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COMMONWEALTH PENNSYLVANIA v. CLARENCE LAREW (07/17/81)

filed: July 17, 1981.

COMMONWEALTH OF PENNSYLVANIA,
v.
CLARENCE LAREW, APPELLANT



No. 167 Pittsburgh, 1980, Appeal from Judgment of Sentence of the Court of Common Pleas, Criminal Division, of Fayette County, Nos. 373, 373 1/2 of 1979.

COUNSEL

Vincent J. Roskovensky, II, Uniontown, for appellant.

Gerald R. Solomon, District Attorney, Uniontown, for Commonwealth, appellee.

Cercone, President Judge, and Shertz and Wieand, JJ.

Author: Wieand

[ 289 Pa. Super. Page 36]

Clarence Larew was tried by a jury which found him guilty of robbery and criminal conspiracy. After post-trial motions had been denied, he was sentenced to a term of not less than five nor more than ten years in prison. On direct appeal he contends (1) that the verdict was contrary to the weight of the evidence; and (2) that his trial counsel was ineffective for failing to object to the competency of a Commonwealth witness who had previously been convicted of perjury. The first contention has no merit; the second issue requires that we remand for an evidentiary hearing.

The evidence adduced at trial showed that on January 5, 1979, two men had entered the Cloverleaf Bar in Perryopolis, held a gun on the owner, and removed $650. The owner

[ 289 Pa. Super. Page 37]

    identified appellant as one of the robbers, and appellant's brother, Russell, testified that he had driven the getaway car after appellant and his accomplice, one Robert Koster, had held up the bar. Koster also testified and implicated appellant in the commission of the crime.

The grant of a new trial on the ground that the verdict is against the weight of the evidence is generally committed to the sound discretion of the trial court. Commonwealth v. Zapata, 447 Pa. 322, 327, 290 A.2d 114, 117 (1972); Commonwealth v. Reidenbaugh, 266 Pa. Super. 315, 320, 404 A.2d 697, 699 (1978); Commonwealth v. James, 197 Pa. Super. 110, 113-14, 177 A.2d 11, 13 (1962). Where the evidence is conflicting, the credibility of the witnesses is solely for the jury, and if its finding is supported by the record, the trial court's denial of a motion for new trial will not be disturbed. Commonwealth v. Yohn, 271 Pa. Super. 537, 544, 414 A.2d 383, 387 (1979); Commonwealth v. Hayes, 205 Pa. Super. 338, 344, 209 A.2d 38, 41 (1965). We find no abuse of discretion in the trial court's denial of a new trial on this ground.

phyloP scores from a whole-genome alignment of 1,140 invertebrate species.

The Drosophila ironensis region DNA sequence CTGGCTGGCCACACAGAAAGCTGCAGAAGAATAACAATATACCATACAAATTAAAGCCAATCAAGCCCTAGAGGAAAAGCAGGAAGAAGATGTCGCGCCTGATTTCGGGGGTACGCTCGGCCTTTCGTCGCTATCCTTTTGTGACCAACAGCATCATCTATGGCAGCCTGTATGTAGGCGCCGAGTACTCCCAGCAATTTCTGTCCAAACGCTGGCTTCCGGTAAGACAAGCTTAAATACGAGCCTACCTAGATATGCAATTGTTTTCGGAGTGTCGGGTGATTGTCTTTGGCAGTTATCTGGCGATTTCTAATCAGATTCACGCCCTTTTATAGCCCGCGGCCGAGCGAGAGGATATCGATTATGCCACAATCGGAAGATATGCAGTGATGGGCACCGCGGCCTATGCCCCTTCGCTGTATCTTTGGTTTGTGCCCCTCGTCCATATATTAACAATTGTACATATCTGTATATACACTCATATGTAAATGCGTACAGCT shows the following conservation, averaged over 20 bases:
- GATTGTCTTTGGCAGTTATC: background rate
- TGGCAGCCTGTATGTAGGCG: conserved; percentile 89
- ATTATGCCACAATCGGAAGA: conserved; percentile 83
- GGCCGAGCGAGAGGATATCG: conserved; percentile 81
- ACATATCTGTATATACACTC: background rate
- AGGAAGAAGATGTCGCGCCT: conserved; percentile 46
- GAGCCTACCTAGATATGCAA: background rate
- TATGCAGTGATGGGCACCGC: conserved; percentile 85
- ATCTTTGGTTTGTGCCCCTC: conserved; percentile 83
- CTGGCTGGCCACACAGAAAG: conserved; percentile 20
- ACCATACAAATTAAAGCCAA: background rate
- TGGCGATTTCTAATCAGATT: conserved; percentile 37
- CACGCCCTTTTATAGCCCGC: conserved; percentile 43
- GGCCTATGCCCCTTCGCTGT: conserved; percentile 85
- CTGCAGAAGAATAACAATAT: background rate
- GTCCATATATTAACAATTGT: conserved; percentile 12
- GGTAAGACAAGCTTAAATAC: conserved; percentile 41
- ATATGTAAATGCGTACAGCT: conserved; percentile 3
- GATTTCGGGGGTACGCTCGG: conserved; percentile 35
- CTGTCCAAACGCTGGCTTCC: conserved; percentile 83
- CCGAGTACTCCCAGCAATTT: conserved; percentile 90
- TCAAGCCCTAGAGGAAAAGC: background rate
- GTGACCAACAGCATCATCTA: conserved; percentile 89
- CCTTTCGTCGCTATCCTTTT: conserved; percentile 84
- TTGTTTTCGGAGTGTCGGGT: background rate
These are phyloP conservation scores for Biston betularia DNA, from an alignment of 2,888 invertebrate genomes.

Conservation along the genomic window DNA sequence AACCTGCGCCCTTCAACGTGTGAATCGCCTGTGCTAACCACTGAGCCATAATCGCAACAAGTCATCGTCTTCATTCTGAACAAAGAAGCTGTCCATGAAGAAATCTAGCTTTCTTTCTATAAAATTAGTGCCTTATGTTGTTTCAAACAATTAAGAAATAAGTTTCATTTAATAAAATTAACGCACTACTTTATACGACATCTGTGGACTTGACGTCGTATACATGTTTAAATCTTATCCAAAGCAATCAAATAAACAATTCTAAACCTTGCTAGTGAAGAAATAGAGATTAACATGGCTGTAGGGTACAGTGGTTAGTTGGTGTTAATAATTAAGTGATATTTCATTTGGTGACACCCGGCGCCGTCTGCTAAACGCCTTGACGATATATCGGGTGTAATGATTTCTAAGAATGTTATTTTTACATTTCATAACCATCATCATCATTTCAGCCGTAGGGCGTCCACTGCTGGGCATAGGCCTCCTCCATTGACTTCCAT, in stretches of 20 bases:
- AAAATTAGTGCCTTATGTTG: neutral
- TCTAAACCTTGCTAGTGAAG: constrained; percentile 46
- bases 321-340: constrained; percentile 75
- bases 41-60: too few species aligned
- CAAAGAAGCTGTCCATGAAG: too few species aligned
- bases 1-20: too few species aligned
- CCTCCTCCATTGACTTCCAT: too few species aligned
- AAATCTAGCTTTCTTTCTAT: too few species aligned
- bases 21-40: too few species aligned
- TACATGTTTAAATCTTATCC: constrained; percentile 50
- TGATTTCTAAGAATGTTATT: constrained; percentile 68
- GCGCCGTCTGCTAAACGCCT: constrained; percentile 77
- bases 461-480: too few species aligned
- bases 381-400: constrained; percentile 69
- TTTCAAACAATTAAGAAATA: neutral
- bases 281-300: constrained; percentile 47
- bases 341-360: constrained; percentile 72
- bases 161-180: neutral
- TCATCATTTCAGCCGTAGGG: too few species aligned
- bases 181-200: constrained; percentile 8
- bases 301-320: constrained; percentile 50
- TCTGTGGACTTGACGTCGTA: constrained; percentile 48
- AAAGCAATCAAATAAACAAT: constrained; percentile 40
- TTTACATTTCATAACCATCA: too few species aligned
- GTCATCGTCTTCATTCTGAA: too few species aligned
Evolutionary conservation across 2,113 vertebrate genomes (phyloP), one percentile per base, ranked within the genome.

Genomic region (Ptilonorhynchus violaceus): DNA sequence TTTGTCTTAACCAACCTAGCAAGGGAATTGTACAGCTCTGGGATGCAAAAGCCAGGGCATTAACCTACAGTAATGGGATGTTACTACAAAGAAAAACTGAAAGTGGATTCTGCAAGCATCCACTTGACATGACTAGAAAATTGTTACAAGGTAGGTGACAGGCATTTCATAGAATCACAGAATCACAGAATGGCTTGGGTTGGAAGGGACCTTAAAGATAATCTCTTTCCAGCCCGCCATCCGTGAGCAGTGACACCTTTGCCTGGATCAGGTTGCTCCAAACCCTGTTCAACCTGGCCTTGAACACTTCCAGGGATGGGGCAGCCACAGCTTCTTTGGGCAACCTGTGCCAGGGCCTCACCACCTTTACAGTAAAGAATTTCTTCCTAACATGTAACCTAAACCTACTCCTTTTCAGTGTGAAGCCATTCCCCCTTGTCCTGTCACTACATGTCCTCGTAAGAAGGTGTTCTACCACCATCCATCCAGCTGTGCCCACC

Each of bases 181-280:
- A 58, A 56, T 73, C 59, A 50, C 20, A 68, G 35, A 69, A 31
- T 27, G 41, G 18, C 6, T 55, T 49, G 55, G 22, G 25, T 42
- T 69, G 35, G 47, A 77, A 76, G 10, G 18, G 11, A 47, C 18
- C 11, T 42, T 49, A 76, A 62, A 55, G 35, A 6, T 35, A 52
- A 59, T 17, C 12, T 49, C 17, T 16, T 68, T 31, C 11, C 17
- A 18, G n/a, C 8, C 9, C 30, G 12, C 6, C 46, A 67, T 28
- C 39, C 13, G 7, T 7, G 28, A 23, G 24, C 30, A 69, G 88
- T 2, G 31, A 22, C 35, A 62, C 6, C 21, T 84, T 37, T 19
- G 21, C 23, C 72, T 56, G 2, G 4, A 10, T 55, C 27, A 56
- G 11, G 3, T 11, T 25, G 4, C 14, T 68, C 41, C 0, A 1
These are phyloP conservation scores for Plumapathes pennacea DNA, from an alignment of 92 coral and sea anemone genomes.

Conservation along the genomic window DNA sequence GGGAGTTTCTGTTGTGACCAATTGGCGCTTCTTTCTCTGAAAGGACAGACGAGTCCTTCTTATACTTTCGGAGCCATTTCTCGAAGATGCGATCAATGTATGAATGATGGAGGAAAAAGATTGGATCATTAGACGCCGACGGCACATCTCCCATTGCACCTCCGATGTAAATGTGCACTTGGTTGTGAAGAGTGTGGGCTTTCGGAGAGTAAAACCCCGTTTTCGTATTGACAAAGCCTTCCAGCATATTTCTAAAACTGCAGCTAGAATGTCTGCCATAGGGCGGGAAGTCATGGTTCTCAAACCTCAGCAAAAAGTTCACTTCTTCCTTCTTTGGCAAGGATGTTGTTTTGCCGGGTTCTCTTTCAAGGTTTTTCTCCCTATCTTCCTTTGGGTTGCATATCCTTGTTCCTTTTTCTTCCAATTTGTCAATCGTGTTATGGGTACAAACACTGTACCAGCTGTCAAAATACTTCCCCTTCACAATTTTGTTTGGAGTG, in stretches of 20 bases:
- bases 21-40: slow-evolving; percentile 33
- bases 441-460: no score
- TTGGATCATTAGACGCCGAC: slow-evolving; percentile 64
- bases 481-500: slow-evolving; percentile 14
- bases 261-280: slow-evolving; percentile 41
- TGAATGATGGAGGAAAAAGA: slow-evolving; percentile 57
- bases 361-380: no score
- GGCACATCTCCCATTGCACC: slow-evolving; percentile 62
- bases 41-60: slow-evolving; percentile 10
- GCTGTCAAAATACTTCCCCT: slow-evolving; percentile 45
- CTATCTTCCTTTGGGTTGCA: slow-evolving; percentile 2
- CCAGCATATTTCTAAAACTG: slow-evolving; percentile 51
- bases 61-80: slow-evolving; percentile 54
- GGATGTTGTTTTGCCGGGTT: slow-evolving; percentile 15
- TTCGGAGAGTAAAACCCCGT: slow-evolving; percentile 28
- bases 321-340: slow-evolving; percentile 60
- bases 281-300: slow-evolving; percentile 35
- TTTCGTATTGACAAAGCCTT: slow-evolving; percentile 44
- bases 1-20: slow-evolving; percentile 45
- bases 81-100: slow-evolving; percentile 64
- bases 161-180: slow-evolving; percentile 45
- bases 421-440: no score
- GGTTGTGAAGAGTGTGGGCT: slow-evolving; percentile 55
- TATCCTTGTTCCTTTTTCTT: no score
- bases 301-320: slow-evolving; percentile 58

At trial, appellant was identified positively by the owner of the bar as one of the robbers. Her prior inability to identify appellant at the preliminary hearing was for the jury to consider in weighing the credibility of her testimony. Commonwealth v. Myrick, 468 Pa. 155, 360 A.2d 598 (1976); Commonwealth v. King, 287 Pa. Super. 105, 429 A.2d 1121 (1981). In deciding the issue of appellant's guilt, however, the jury could also consider the testimony of Koster, the alleged accomplice, and appellant's brother, Russell.

Appellant correctly observes that both men were accomplices and that the testimony of one accomplice may not be used to corroborate the testimony of the other. See: Commonwealth v. Bennett, 220 Pa. Super. 378, 283 A.2d 724 ...


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